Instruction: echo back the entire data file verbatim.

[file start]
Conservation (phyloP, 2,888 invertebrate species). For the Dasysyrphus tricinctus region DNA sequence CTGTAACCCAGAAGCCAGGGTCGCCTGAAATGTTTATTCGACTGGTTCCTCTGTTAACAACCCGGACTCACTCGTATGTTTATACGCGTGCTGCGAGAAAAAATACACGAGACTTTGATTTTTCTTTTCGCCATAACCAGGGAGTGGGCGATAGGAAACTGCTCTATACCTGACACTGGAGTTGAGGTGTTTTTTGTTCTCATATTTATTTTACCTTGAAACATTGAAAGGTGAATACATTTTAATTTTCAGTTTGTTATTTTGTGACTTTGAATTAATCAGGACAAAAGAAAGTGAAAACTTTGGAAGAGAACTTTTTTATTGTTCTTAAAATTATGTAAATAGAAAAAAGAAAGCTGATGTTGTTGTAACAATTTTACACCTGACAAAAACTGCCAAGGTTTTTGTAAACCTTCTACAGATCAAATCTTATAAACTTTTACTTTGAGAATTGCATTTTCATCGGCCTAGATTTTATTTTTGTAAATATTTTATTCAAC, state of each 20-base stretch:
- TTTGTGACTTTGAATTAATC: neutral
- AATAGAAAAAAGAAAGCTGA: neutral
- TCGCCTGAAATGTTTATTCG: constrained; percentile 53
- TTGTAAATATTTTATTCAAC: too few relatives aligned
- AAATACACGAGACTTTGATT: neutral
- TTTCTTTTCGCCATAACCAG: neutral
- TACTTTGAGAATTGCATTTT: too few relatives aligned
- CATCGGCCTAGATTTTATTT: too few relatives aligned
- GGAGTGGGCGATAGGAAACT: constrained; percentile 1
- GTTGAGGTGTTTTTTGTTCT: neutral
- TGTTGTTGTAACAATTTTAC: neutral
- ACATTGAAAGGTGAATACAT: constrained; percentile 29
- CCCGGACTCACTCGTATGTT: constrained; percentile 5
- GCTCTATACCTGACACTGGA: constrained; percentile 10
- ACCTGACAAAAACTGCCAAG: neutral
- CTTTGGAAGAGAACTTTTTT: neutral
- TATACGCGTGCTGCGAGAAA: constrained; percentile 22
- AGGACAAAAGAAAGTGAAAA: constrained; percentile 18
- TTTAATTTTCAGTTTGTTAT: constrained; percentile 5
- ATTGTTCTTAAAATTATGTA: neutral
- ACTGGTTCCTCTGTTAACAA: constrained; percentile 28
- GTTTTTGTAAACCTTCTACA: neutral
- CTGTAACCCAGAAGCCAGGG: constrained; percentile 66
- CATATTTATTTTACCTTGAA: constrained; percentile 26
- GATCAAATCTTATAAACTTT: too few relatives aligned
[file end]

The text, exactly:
Conservation (phyloP, 2,888 invertebrate species). For the Dasysyrphus tricinctus region DNA sequence CTGTAACCCAGAAGCCAGGGTCGCCTGAAATGTTTATTCGACTGGTTCCTCTGTTAACAACCCGGACTCACTCGTATGTTTATACGCGTGCTGCGAGAAAAAATACACGAGACTTTGATTTTTCTTTTCGCCATAACCAGGGAGTGGGCGATAGGAAACTGCTCTATACCTGACACTGGAGTTGAGGTGTTTTTTGTTCTCATATTTATTTTACCTTGAAACATTGAAAGGTGAATACATTTTAATTTTCAGTTTGTTATTTTGTGACTTTGAATTAATCAGGACAAAAGAAAGTGAAAACTTTGGAAGAGAACTTTTTTATTGTTCTTAAAATTATGTAAATAGAAAAAAGAAAGCTGATGTTGTTGTAACAATTTTACACCTGACAAAAACTGCCAAGGTTTTTGTAAACCTTCTACAGATCAAATCTTATAAACTTTTACTTTGAGAATTGCATTTTCATCGGCCTAGATTTTATTTTTGTAAATATTTTATTCAAC, state of each 20-base stretch:
- TTTGTGACTTTGAATTAATC: neutral
- AATAGAAAAAAGAAAGCTGA: neutral
- TCGCCTGAAATGTTTATTCG: constrained; percentile 53
- TTGTAAATATTTTATTCAAC: too few relatives aligned
- AAATACACGAGACTTTGATT: neutral
- TTTCTTTTCGCCATAACCAG: neutral
- TACTTTGAGAATTGCATTTT: too few relatives aligned
- CATCGGCCTAGATTTTATTT: too few relatives aligned
- GGAGTGGGCGATAGGAAACT: constrained; percentile 1
- GTTGAGGTGTTTTTTGTTCT: neutral
- TGTTGTTGTAACAATTTTAC: neutral
- ACATTGAAAGGTGAATACAT: constrained; percentile 29
- CCCGGACTCACTCGTATGTT: constrained; percentile 5
- GCTCTATACCTGACACTGGA: constrained; percentile 10
- ACCTGACAAAAACTGCCAAG: neutral
- CTTTGGAAGAGAACTTTTTT: neutral
- TATACGCGTGCTGCGAGAAA: constrained; percentile 22
- AGGACAAAAGAAAGTGAAAA: constrained; percentile 18
- TTTAATTTTCAGTTTGTTAT: constrained; percentile 5
- ATTGTTCTTAAAATTATGTA: neutral
- ACTGGTTCCTCTGTTAACAA: constrained; percentile 28
- GTTTTTGTAAACCTTCTACA: neutral
- CTGTAACCCAGAAGCCAGGG: constrained; percentile 66
- CATATTTATTTTACCTTGAA: constrained; percentile 26
- GATCAAATCTTATAAACTTT: too few relatives aligned